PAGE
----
Cybersecurity is a top concern for almost every modern company. A data breach is one of the most potentially devastating events a business can experience in today’s digital business environment. When disasters happen, private customer data, proprietary files, trade secrets, partner information, private email correspondence, and stored files are all at risk. No one wants to deal with business disasters, but they can and do happen. At Technocom, we know that one of the best things you can do to protect yourself and your company is to formulate a disaster recovery plan. Having a plan in place can help you get back to business after emergency strikes.
IT security planning is essentially the process of accounting for all of a company’s potential vulnerabilities, and protecting against them. Disaster recovery is a big part of this. The first goal of any disaster recovery plan should be to quickly and safely restore function to business-critical areas. Once operational ability returns, it’s vital to thoroughly explore the extent of the damage, identify the breach point, and safeguard against future attacks. We understand just how devastating an IT disaster can be for modern companies, so consider the following a short primer for disaster recovery in the modern IT world.
The First Steps in Disaster Recovery
Many modern company executives and leaders report that they have little faith in their organizations’ ability to recover after an IT disaster, and most of this worry stems from poor preparation. Far too many companies take a reactive approach to IT security and only address problems once they appear. Complacency is dangerous, especially when data is so tremendously valuable and a ripe target for some hackers. Unfortunately, many companies do not actively explore their IT vulnerabilities on a consistent basis and simply “stick with what works.”
Run Regular Risk Assessments
There is no one-size-fits-all solution for cybersecurity, and placing your defenses is not a one-and-done endeavor. IT security demands constant vigilance and the sense of urgency to stay abreast of the newest developments in the IT world. Regular risk assessments are a fantastic way to stay ahead of the curve. During these tests, you will typically find where your IT structure demands the most attention.
Once you’ve thoroughly analyzed the results of a risk assessment you can take steps to mitigate the dangers to your company. Ideally, you want to determine a streamlined immediate plan of action if any vulnerability leads to a breach. Two of the measurements you want to determine during risk assessment are your Recovery Point Objective (RPO) and Recovery Time Objective (RTO).
RPO is essentially how far back you must reach into your file archives to resume operations after a disaster. You should also use your RPO to benchmark your backup processes. Ideally, you should be able to restore functionality from a very recent restore point if you are diligent with your backups and they are safe from the breach. Your RTO is how long it takes to recover. Some companies lose millions of dollars for every minute critical operations are stopped, so it’s crucial to know what kind of RTO your organization can handle.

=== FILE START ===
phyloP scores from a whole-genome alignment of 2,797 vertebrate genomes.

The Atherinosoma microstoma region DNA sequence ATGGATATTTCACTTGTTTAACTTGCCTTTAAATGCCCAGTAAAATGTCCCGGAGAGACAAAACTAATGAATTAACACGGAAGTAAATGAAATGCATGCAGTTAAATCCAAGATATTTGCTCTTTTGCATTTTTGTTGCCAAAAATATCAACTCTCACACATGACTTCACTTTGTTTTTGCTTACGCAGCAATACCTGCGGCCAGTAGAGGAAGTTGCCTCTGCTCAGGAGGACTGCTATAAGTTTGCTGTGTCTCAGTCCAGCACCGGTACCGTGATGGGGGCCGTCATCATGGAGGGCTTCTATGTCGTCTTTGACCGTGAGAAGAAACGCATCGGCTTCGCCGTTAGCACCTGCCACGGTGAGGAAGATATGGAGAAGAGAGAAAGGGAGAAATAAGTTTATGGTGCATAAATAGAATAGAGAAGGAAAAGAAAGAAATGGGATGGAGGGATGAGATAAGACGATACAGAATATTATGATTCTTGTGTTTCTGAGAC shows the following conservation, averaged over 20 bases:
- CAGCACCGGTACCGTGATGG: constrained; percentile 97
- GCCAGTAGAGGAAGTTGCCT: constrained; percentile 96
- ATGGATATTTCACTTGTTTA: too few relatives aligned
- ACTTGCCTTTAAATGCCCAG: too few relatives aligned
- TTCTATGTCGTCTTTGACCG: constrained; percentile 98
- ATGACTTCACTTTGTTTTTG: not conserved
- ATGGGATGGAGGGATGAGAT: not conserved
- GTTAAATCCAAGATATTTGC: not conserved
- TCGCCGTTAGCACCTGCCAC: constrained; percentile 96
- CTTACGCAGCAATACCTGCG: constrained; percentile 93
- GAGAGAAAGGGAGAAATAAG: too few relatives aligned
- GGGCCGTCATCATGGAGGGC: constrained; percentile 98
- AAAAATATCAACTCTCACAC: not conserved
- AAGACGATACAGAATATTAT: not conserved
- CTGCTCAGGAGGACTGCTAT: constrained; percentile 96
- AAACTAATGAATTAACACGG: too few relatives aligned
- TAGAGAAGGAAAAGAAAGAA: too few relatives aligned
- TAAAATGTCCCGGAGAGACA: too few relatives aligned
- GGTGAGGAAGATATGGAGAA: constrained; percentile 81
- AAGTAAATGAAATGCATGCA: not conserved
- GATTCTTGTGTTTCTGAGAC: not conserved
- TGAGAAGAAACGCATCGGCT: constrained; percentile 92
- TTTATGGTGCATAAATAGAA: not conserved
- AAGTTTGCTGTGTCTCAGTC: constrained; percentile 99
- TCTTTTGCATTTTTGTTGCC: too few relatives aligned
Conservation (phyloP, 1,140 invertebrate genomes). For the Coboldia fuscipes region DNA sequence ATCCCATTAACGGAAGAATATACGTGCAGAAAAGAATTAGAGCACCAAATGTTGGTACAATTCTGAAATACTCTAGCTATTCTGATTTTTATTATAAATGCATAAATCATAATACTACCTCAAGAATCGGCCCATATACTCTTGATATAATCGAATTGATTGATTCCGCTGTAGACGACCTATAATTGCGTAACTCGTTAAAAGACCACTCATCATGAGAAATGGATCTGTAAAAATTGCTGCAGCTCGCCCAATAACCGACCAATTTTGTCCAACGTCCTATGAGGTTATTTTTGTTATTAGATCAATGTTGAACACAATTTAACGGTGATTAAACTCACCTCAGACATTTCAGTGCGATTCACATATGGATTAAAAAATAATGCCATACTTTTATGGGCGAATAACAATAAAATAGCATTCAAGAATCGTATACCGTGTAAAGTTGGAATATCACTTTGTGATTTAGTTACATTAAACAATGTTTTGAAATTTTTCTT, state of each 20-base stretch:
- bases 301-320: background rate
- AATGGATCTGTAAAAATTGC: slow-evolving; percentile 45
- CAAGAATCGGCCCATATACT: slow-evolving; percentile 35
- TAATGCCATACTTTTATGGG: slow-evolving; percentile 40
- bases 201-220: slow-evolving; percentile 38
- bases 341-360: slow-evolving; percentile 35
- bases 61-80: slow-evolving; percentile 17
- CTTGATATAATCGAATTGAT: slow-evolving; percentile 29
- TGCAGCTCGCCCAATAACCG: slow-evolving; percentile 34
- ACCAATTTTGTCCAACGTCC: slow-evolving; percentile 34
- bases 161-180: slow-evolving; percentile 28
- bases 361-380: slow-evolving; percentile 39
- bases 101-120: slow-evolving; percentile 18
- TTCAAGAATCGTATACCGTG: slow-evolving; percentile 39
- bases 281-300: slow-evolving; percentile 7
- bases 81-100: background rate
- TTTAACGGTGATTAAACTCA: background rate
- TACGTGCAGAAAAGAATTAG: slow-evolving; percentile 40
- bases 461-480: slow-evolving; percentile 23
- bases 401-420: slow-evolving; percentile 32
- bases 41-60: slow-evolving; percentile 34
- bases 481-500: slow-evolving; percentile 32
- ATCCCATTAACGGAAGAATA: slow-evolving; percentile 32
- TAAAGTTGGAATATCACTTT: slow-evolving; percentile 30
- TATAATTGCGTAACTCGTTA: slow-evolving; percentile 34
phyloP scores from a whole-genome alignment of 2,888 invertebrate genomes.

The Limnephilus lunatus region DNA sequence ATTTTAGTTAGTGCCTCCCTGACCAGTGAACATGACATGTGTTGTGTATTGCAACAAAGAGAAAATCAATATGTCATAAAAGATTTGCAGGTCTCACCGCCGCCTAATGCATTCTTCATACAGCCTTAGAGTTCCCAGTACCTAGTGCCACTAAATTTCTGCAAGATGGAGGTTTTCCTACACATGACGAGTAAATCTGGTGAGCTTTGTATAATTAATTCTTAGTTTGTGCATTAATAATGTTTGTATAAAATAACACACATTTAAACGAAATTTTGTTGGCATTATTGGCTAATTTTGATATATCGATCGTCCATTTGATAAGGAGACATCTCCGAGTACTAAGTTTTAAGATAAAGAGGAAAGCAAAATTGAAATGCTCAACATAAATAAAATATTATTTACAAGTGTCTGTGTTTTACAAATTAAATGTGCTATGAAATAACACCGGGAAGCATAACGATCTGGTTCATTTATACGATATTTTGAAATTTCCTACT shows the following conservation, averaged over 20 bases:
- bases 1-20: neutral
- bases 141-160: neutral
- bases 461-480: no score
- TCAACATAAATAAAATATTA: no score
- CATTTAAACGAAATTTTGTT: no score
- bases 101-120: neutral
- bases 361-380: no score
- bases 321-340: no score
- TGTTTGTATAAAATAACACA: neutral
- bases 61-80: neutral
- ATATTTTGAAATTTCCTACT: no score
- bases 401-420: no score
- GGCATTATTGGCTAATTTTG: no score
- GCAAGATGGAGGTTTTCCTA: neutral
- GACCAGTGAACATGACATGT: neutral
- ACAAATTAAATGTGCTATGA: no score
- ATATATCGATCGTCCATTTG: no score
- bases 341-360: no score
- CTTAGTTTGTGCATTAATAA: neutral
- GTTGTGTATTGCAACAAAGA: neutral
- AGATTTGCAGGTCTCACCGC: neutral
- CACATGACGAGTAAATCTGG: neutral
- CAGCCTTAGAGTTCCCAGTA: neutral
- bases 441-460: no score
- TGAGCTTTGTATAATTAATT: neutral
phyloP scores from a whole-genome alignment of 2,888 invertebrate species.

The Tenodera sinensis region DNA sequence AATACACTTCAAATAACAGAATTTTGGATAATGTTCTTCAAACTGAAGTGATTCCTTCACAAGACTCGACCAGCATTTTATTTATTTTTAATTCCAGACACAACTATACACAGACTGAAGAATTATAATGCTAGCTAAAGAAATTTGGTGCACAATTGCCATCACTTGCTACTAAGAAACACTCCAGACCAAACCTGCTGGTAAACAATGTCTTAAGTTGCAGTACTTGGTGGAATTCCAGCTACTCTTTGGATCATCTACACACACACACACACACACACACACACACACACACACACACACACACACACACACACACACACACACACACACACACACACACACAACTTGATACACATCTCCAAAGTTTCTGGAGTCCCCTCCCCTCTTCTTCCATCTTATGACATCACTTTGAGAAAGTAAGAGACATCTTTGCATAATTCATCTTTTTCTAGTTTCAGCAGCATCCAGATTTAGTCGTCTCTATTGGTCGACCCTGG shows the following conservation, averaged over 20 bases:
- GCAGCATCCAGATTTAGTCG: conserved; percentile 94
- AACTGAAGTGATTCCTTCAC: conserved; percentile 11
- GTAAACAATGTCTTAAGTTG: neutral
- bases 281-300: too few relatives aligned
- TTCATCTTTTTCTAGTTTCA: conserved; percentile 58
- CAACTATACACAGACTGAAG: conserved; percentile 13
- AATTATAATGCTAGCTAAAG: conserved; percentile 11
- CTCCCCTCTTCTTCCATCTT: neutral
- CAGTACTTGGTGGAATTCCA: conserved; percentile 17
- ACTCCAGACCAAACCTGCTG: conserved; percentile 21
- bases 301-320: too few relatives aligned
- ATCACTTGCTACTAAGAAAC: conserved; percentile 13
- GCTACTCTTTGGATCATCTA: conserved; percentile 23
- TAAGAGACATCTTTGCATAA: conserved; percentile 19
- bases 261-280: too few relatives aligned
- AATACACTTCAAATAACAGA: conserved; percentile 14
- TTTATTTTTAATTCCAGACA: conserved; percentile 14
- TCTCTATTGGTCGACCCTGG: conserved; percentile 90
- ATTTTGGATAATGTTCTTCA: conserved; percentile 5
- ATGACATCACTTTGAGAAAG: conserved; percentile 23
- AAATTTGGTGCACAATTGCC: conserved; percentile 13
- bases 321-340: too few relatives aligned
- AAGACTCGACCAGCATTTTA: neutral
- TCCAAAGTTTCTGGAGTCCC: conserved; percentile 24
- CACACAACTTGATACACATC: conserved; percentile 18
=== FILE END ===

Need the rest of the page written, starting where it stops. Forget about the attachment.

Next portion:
Prioritize Your IT Assets
Disaster recovery is all about getting back to business. If something disables your IT structure, such as a data breach or other disaster, the goal should be to resume business as usual as quickly as possible with minimal loss. Every business will have unique concerns when it comes to accomplishing this, and it’ll be up to you to prioritize your IT assets and invest accordingly.
Your IT provider should be able to tell you exactly what you need to get back up and running to resume business, so make sure you allocate resources accordingly. Your disaster recovery plan should aim to restore function to the most business-critical systems first, and then address secondary systems. If you have encountered disasters in the past, carefully assess what went wrong, how your company recovered, and how the recovery could have been better.
Disaster Recovery Testing
Every organization will need to create a company-specific disaster recovery plan, and it’s crucial to carefully test yours to make sure it’s viable in case you really need it. While it’s important to run these tests on a regular basis, too much testing can be stressful and irritating to your staff. Come up with a testing schedule that works for your company. It’s also important to note that organizations should test their disaster recovery plans any time the company’s system undergoes a significant change. When new tools or hardware enter your system, they can create hidden vulnerabilities you won’t find until you test.
Hopefully, you can develop a disaster recovery plan with a reliable RPO. Most cybersecurity experts recommend a “3,2,1” rule for data backups: three copies of your data in at least two locations, one of which is offsite. With cloud computing, it’s easier than ever to configure reliable data backups. Technocom can partner with your business to assess your companies’ vulnerabilities and develop sound recovery plans that fits your exact needs.